Let’s face it: You work in a fast-paced environment where codes are added, deleted, and revised on a regular basis. You’re preparing to implement the new ICD-10-CM codes on October 1, 2018 and the new CPT® codes on January 1, 2019. What you need are quick and easy guidance to selecting the right code and modifier quickly.
Pediatrics modifiers are a special thorn in coders’ sides. During her presentation “Modifiers and How to Do an Audit,” medical records consultant Donelle Holle walks you through the when, how, and why of correct modifier usage. The webinar, just one of three session Holle is presenting during ProfEdOnDemand’s 2019 Coding Updates Virtual Boot Camp, cuts to the heart of the matter so these tricky modifiers slow you down no more. Plus, she clues you into how to perform a pediatrics audit and how to appeal a denial so you capture all the reimbursement you deserve.
Pediatrics Modifiers 25 and 59: Not Interchangeable
Two particularly challenging modifiers are -25 and -59. Their definitions are similar but not interchangeable. Here’s a quick breakdown of differences between the two:
- 25: reports a significant, separately identifiable evaluation and management (E/M) service done by the same physician on the same day
- 59: reports a different procedural service
As you can see, modifier 25 is specifically for reporting another E/M service, whereas -59 is not so specific. Other key differences include:
- Modifier 59 should be used only as a “last resort modifier.” That means that if there’s another modifier you can use, you should use that other modifier.
- For -25, you may need to prove that an additional E/M service that went above and beyond the planned procedure was performed because of the patient’s condition on the day of the procedure. To save yourself compliance headaches, it’s a good idea to include this documentation regardless.
- Modifier 25 should be appended only to E/M codes found in the CPT® manual, whereas -59 should never be appended to those same E/M CPT® codes.
To E/M or not: Save yourself time and headaches by remembering that the first thing to look for—after determining that you can use a modifier—is whether or not the additional service falls under E/M. If it does, use -25; otherwise, use -59 if no other modifier is appropriate.
Good Modifier Usage: Case Studies
To help clarify when you can use which modifier, here are a couple of examples:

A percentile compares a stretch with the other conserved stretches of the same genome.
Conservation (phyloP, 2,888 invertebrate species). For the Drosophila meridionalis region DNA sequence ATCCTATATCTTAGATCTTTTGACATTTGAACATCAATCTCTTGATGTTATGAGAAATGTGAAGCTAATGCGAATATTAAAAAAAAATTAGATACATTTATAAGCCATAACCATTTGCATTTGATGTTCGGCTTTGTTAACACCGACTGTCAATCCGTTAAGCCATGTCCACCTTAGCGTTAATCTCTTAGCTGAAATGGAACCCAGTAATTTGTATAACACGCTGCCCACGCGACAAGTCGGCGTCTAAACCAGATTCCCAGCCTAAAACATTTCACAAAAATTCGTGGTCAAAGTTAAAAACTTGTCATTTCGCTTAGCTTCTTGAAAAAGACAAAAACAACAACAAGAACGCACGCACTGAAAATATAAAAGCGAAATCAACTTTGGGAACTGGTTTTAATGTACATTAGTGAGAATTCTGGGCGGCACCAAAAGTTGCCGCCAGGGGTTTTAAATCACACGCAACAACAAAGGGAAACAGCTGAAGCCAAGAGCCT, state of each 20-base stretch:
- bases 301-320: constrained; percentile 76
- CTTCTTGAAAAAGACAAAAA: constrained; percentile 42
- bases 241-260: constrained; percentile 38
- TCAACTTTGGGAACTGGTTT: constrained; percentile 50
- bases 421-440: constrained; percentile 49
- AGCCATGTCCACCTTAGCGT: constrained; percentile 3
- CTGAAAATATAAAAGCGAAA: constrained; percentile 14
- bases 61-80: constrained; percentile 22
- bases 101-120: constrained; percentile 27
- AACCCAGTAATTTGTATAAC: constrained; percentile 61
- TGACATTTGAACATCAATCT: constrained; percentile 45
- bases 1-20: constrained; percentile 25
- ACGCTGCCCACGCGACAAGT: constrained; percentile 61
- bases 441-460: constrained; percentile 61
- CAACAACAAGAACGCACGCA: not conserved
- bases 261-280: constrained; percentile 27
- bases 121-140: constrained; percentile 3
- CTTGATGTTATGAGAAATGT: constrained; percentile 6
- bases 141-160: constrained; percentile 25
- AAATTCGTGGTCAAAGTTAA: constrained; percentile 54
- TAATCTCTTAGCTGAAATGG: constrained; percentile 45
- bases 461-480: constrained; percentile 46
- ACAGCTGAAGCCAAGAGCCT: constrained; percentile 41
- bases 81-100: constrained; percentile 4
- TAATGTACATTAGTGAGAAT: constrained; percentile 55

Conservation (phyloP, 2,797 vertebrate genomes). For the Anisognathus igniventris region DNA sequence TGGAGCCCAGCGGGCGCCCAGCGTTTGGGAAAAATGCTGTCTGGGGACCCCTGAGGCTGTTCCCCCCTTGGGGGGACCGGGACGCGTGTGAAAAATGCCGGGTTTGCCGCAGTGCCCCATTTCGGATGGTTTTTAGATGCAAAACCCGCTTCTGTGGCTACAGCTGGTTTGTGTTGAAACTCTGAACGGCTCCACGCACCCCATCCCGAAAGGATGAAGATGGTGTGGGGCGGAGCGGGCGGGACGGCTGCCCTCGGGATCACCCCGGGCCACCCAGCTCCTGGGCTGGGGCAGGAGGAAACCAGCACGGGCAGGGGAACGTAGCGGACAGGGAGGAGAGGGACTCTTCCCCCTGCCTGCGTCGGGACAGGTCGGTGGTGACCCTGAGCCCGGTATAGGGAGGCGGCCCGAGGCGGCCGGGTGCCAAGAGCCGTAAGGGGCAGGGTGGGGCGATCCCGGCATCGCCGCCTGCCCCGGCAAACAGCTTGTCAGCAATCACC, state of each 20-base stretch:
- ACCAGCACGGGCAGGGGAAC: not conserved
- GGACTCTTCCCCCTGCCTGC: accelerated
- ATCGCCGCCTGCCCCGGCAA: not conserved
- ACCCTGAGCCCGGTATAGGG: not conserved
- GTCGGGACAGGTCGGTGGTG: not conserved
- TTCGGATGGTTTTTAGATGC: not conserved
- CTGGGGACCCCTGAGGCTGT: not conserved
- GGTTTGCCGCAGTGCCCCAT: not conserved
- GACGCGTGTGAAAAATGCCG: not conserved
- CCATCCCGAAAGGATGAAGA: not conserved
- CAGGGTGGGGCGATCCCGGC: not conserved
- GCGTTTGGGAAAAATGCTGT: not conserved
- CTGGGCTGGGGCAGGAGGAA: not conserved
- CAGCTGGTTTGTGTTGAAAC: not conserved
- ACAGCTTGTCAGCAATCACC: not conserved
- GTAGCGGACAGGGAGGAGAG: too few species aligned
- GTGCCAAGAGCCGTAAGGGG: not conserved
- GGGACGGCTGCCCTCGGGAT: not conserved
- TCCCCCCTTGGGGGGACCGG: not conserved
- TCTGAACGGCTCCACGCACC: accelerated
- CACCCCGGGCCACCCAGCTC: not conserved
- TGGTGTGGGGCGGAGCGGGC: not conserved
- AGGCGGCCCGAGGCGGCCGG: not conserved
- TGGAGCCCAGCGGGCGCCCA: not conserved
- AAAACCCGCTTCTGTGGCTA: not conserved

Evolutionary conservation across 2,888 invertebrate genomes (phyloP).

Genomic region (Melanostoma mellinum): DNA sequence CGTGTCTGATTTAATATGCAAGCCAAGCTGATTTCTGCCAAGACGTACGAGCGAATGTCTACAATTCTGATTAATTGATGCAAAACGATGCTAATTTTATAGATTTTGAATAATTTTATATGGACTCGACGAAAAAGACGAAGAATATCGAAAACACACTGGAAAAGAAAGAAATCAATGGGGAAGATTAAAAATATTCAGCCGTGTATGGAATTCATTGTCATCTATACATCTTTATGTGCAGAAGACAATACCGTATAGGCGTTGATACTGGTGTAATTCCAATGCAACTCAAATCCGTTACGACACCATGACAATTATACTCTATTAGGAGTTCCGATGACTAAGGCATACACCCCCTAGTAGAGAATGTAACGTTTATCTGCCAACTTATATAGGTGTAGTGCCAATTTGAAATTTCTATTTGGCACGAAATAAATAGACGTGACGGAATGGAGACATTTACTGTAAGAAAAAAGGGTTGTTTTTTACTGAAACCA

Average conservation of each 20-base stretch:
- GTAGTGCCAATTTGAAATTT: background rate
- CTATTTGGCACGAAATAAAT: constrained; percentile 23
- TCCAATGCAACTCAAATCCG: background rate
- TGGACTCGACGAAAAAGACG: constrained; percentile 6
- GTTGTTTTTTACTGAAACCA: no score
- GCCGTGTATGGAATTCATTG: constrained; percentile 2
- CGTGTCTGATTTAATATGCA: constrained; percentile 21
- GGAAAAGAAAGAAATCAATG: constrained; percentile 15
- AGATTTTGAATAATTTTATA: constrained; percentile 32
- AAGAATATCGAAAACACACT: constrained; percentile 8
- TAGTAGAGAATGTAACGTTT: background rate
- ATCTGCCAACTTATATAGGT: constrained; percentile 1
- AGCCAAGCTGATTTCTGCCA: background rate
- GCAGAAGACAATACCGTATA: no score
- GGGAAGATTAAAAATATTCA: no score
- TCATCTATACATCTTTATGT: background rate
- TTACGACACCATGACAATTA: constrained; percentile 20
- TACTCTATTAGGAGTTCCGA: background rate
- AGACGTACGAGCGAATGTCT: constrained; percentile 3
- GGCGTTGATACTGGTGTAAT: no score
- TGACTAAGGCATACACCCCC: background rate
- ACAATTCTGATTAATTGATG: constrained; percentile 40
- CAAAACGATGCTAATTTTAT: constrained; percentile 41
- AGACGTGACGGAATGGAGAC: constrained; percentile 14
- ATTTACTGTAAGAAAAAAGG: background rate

Case 1: A 7 year-old child shows up to the pediatrician’s office for a sick visit. During examination, the pediatrician determines that an antibiotic injection (96372) is necessary. To properly code for this visit, you would first use E/M code 99214 (outpatient office visit), appending -25, and then 96372. You append -25 to 99214 since it is E/M, and not to 96372, a non-E/M service.
Watch out for changes: Up until now, outpatient visits have been broken up into five levels, with 99214 being Level 4. However, if the proposed rule from the Centers for Medicare & Medicaid Services (CMS) goes through, the payment system would see some changes. Be sure to read up on this proposed rule, as the changes, if approved, would take effect January 1, 2019.
Case 2: A physician bills for a language delay screening (developmental screening), which falls under code 96110. If this code is paired with an E/M service, you should append -25 to the E/M code. However, if for whatever reason you are unable to do so—say, for example, because of the payer’s rules—you could append -59 to 96110.
Bye-bye to 96111: Code 96110, mentioned above, is still around, but the next one on the list, 96111, will be no more as of January 1, 2019, due to CPT® edits.
Gear Up for Worry-free Modifier Coding
Key Takeaway: Because modifiers affect your reimbursement, payers are closely scrutinizing your pediatrics claims. That’s especially true for claims with -59 on them, as many coders (unintentionally!) misuse this modifier. Claims denials and pediatrics audits are scary, but only if you don’t have the right knowledge to combat and prevent them. Tighten your knowledge of correct modifier usage today, as it could make or break your practice’s reimbursement levels.